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Ekaterina just reminds me of Ekaterinburg though.  :(
Not Ekaterina Velikaya (= Catherine the Great)? :-)

« Last Edit: April 22, 2010, 09:00:59 AM by Fyodor Petrovich »

Offline Beautiful_Anastasia

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Re: OTMAX?
« Reply #11 on: April 22, 2010, 09:08:28 AM »
I didn't know that, Fyodor Petrovich (that the names had to be chosen from the Orthodox saint's calendar)...why?
Because everybody needs a patron saint?
It's just old tradition, it probably started as a way to distance yourself from the pagans.
I don't think it's totally impossible for a Russian to have a non-Orthodox name, though. I think there are a few modern Russians named for the legendary ruler Rurik for example, and he was no saint, not even a Christian!

Quote
Ekaterina just reminds me of Ekaterinburg though.  :(
Not Ekaterina Velikaya (= Catherine the Great)? :-)
Oh right :) thanks Fyodor Petrovich!
Emily x

Offline abbigail

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Re: OTMAX?
« Reply #12 on: April 22, 2010, 03:08:51 PM »
Speaking of Ekaterina/Catherine, I was wondering...
Did Russians refer to Catherine the Great as Catherine or Ekaterina? I know Ekaterina is the Russian version of Catherine, but I've never heard/read about her being called anything other than Catherine.
There is a clock that never strikes...
There is a cathedral that goes down and a lake that goes up...
There is a little carriage abandoned in the copse...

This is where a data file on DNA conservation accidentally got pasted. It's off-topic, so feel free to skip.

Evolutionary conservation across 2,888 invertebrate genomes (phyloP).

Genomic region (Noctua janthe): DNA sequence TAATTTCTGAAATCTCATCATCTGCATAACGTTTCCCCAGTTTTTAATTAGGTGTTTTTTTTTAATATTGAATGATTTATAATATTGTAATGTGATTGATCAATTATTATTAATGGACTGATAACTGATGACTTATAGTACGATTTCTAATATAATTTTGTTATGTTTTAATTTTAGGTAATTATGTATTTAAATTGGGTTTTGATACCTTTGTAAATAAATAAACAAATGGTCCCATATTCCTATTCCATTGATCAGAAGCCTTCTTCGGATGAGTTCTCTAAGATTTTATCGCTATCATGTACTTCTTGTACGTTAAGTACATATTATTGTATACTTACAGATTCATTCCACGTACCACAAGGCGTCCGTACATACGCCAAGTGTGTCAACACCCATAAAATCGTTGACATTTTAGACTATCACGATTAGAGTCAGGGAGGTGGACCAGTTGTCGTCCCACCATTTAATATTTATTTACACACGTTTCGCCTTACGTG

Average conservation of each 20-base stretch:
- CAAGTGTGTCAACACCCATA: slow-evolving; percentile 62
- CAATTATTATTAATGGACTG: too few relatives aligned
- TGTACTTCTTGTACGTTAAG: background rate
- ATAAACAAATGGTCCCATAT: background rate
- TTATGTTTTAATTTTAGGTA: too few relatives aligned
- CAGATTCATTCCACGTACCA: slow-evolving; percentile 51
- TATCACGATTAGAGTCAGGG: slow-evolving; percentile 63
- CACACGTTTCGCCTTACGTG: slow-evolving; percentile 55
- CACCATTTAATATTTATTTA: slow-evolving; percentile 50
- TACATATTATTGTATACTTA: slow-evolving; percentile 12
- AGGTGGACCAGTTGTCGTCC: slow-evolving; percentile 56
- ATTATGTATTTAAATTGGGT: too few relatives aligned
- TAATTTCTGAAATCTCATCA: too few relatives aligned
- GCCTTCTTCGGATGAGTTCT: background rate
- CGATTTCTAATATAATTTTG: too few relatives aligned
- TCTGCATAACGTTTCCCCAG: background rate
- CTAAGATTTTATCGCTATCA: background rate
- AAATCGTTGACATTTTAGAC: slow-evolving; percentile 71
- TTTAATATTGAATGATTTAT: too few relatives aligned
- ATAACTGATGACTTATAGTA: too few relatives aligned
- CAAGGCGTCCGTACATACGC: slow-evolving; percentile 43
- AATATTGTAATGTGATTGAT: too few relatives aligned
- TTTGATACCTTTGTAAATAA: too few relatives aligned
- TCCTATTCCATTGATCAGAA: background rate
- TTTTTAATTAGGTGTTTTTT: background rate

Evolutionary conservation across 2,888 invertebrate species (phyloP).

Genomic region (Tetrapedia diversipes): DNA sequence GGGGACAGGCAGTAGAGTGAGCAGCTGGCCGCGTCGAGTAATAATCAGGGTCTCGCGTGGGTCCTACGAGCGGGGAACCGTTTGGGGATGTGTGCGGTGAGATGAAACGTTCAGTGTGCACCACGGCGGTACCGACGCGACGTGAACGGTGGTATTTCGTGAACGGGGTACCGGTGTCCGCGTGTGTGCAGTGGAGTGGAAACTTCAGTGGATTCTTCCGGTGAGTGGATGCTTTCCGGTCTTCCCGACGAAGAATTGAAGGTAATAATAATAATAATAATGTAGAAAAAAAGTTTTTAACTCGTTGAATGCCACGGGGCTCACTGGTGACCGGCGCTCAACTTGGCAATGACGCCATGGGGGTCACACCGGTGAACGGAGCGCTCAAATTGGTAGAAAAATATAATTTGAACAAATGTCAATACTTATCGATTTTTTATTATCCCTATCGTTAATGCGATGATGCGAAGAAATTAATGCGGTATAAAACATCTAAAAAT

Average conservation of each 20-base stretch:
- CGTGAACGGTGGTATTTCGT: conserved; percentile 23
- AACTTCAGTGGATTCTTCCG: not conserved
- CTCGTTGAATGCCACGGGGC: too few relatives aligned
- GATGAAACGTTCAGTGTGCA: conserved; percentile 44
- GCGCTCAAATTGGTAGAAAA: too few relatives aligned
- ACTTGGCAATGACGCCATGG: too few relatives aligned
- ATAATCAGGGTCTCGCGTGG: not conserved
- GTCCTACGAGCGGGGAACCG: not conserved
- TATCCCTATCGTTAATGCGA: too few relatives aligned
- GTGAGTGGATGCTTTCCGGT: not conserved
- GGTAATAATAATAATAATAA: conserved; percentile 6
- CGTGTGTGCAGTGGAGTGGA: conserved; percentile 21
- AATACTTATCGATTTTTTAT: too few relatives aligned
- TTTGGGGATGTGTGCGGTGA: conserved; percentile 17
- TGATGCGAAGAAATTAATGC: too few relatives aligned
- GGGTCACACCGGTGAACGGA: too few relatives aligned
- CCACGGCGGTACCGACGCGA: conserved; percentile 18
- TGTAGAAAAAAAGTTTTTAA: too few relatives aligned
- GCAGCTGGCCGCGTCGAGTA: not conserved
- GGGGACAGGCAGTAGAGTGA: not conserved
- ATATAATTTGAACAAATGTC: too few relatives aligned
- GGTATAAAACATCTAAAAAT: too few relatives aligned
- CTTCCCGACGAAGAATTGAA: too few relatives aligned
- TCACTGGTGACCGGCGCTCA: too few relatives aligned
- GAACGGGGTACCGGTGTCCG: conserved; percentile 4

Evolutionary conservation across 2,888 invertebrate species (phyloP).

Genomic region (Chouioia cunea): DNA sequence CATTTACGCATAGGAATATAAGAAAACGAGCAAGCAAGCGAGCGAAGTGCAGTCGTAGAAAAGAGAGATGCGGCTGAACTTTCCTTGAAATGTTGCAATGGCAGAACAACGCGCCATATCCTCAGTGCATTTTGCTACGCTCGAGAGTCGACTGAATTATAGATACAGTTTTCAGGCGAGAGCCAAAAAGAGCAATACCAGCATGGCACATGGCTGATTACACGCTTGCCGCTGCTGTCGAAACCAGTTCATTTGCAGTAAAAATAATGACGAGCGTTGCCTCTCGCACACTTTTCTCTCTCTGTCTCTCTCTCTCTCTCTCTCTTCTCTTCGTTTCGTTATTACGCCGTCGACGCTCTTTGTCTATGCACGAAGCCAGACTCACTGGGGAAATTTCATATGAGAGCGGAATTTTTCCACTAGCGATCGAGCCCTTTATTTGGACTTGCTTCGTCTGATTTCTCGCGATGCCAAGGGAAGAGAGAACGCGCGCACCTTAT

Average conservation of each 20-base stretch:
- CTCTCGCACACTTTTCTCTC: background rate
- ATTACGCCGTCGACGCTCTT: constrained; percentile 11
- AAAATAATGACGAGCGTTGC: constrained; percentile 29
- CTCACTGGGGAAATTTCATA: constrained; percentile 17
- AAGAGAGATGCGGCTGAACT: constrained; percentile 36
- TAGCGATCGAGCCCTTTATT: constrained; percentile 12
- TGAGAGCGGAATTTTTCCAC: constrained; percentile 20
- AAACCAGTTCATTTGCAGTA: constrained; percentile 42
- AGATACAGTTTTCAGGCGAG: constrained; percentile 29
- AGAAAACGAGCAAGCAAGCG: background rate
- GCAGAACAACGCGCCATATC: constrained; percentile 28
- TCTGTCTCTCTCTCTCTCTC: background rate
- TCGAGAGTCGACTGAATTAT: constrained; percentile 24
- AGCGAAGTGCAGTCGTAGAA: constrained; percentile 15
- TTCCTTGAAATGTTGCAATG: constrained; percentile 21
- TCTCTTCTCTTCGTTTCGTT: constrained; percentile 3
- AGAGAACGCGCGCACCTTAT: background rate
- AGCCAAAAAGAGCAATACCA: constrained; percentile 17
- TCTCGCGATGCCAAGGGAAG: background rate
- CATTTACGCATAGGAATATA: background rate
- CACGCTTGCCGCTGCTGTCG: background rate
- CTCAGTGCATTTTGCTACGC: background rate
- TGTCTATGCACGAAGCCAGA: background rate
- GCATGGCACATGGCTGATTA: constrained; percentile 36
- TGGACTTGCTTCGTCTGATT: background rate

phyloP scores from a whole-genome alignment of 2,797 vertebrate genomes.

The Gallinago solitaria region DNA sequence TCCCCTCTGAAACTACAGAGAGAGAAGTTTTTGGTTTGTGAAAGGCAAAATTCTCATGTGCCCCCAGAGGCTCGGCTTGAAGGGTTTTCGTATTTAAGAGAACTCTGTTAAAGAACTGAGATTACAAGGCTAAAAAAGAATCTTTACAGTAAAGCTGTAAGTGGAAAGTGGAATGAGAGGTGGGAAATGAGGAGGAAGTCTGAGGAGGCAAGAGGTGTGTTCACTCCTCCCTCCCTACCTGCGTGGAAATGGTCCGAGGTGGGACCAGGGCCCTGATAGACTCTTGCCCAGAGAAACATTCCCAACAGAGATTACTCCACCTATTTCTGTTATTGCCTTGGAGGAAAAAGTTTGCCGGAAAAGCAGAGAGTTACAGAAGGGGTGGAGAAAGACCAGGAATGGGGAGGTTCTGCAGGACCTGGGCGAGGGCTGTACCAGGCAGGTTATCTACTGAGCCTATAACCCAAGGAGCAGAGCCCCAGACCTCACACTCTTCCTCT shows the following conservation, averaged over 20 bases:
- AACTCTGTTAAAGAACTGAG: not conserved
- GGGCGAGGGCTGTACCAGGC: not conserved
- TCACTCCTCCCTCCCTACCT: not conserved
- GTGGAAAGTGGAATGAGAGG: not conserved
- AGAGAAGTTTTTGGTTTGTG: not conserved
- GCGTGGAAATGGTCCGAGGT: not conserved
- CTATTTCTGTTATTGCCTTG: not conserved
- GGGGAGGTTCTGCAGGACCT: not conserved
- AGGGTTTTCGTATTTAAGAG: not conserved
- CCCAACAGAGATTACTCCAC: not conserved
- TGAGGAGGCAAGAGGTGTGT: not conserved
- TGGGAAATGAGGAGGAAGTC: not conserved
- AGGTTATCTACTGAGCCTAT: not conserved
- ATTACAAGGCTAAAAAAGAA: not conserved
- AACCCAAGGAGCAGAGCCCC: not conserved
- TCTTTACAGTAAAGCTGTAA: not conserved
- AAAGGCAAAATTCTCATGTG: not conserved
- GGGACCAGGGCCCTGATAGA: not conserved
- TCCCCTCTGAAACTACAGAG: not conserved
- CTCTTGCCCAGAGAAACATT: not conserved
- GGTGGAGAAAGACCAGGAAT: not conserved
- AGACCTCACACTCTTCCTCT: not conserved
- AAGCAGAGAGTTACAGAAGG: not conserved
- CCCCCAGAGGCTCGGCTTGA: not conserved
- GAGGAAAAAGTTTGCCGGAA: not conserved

There is a troupe of little actors in costume...
And when you are hungry or thirsty, there is someone who drives you away.

Naslednik Norvezhskiy

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Re: OTMAX?
« Reply #13 on: April 23, 2010, 12:11:35 AM »
Did Russians refer to Catherine the Great as Catherine or Ekaterina? I know Ekaterina is the Russian version of Catherine, but I've never heard/read about her being called anything other than Catherine.

In English we call her Catherine, in Russian she was and is Екатерина, pronounced /yekateRINa/.

Naslednik Norvezhskiy

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Re: OTMAX?
« Reply #14 on: April 23, 2010, 04:52:04 AM »
Another example of a popular Russian name which is not strictly a saint's name is Svetlana, which was coined in 1803 and made popular by a ballad in 1813.
But since it means "she who shines" it's also interpreted as the Slavic translation of the names of the Saints Photina* (the many times "divorced" Samaritan woman Jesus talked with by the Well of Jacob), Lucia and Clara.

* I think that in the Orthodox Church, even more characters from the Bible are considered saints than in the West, thus extending the scope of names.